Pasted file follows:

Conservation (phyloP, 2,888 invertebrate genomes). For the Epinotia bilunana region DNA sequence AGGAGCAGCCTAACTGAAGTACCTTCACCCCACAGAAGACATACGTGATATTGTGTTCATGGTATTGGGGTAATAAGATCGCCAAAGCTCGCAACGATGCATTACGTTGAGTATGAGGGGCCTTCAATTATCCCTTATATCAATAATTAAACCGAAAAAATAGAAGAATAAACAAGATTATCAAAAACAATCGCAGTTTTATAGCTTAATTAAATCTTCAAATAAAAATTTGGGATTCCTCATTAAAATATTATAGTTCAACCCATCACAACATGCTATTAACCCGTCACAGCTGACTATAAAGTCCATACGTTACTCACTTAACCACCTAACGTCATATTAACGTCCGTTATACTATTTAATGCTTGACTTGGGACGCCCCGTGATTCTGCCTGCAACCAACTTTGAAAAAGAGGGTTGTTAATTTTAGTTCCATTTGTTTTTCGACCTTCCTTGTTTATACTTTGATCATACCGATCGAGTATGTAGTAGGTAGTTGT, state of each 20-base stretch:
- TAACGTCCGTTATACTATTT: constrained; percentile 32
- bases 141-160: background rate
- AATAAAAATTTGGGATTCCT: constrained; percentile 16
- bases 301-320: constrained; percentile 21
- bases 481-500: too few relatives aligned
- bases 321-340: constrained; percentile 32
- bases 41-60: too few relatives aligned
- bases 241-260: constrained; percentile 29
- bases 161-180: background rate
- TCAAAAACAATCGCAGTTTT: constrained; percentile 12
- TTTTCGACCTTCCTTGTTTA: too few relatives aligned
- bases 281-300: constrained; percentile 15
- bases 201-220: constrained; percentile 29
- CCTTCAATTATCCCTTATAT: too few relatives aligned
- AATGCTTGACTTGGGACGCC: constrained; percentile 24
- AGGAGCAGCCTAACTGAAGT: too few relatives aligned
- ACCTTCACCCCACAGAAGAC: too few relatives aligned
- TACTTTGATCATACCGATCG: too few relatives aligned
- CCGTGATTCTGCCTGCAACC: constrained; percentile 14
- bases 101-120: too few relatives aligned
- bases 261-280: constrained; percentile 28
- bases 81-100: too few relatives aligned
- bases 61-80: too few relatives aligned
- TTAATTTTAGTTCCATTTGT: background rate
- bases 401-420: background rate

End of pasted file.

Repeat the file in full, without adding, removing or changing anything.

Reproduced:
Conservation (phyloP, 2,888 invertebrate genomes). For the Epinotia bilunana region DNA sequence AGGAGCAGCCTAACTGAAGTACCTTCACCCCACAGAAGACATACGTGATATTGTGTTCATGGTATTGGGGTAATAAGATCGCCAAAGCTCGCAACGATGCATTACGTTGAGTATGAGGGGCCTTCAATTATCCCTTATATCAATAATTAAACCGAAAAAATAGAAGAATAAACAAGATTATCAAAAACAATCGCAGTTTTATAGCTTAATTAAATCTTCAAATAAAAATTTGGGATTCCTCATTAAAATATTATAGTTCAACCCATCACAACATGCTATTAACCCGTCACAGCTGACTATAAAGTCCATACGTTACTCACTTAACCACCTAACGTCATATTAACGTCCGTTATACTATTTAATGCTTGACTTGGGACGCCCCGTGATTCTGCCTGCAACCAACTTTGAAAAAGAGGGTTGTTAATTTTAGTTCCATTTGTTTTTCGACCTTCCTTGTTTATACTTTGATCATACCGATCGAGTATGTAGTAGGTAGTTGT, state of each 20-base stretch:
- TAACGTCCGTTATACTATTT: constrained; percentile 32
- bases 141-160: background rate
- AATAAAAATTTGGGATTCCT: constrained; percentile 16
- bases 301-320: constrained; percentile 21
- bases 481-500: too few relatives aligned
- bases 321-340: constrained; percentile 32
- bases 41-60: too few relatives aligned
- bases 241-260: constrained; percentile 29
- bases 161-180: background rate
- TCAAAAACAATCGCAGTTTT: constrained; percentile 12
- TTTTCGACCTTCCTTGTTTA: too few relatives aligned
- bases 281-300: constrained; percentile 15
- bases 201-220: constrained; percentile 29
- CCTTCAATTATCCCTTATAT: too few relatives aligned
- AATGCTTGACTTGGGACGCC: constrained; percentile 24
- AGGAGCAGCCTAACTGAAGT: too few relatives aligned
- ACCTTCACCCCACAGAAGAC: too few relatives aligned
- TACTTTGATCATACCGATCG: too few relatives aligned
- CCGTGATTCTGCCTGCAACC: constrained; percentile 14
- bases 101-120: too few relatives aligned
- bases 261-280: constrained; percentile 28
- bases 81-100: too few relatives aligned
- bases 61-80: too few relatives aligned
- TTAATTTTAGTTCCATTTGT: background rate
- bases 401-420: background rate